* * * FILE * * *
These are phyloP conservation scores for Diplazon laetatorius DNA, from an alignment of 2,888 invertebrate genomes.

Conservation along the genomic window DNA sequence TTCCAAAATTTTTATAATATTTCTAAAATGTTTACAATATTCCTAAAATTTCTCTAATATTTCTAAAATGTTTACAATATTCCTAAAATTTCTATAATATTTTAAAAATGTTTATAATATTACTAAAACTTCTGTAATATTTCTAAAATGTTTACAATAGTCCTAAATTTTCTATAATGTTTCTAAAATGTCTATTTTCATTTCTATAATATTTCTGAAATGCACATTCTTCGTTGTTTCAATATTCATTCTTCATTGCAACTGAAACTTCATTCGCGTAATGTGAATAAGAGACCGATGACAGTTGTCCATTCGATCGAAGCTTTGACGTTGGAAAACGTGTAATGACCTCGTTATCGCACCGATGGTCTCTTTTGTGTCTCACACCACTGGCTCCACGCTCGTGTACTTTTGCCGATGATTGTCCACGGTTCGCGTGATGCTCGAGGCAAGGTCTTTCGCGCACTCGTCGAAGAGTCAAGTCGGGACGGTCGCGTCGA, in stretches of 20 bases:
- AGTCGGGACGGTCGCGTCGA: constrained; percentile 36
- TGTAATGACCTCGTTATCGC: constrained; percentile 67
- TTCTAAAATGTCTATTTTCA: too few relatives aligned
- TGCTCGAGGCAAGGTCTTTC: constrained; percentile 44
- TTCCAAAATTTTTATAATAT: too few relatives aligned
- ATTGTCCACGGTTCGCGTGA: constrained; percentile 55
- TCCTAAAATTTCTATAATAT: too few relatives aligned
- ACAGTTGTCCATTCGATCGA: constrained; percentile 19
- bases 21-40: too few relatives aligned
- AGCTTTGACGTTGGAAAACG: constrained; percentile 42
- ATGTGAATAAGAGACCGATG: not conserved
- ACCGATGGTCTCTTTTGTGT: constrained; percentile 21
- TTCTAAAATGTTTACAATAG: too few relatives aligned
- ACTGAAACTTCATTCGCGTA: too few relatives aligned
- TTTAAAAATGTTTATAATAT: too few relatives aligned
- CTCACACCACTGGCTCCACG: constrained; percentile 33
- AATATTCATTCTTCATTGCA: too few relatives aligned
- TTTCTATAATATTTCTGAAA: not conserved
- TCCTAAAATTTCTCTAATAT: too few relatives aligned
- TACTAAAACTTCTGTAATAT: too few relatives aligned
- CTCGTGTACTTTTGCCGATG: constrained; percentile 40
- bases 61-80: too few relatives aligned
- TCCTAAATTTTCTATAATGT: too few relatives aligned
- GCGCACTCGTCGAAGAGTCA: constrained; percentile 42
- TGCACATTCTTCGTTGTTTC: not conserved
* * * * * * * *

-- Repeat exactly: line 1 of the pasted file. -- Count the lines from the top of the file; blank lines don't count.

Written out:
These are phyloP conservation scores for Diplazon laetatorius DNA, from an alignment of 2,888 invertebrate genomes.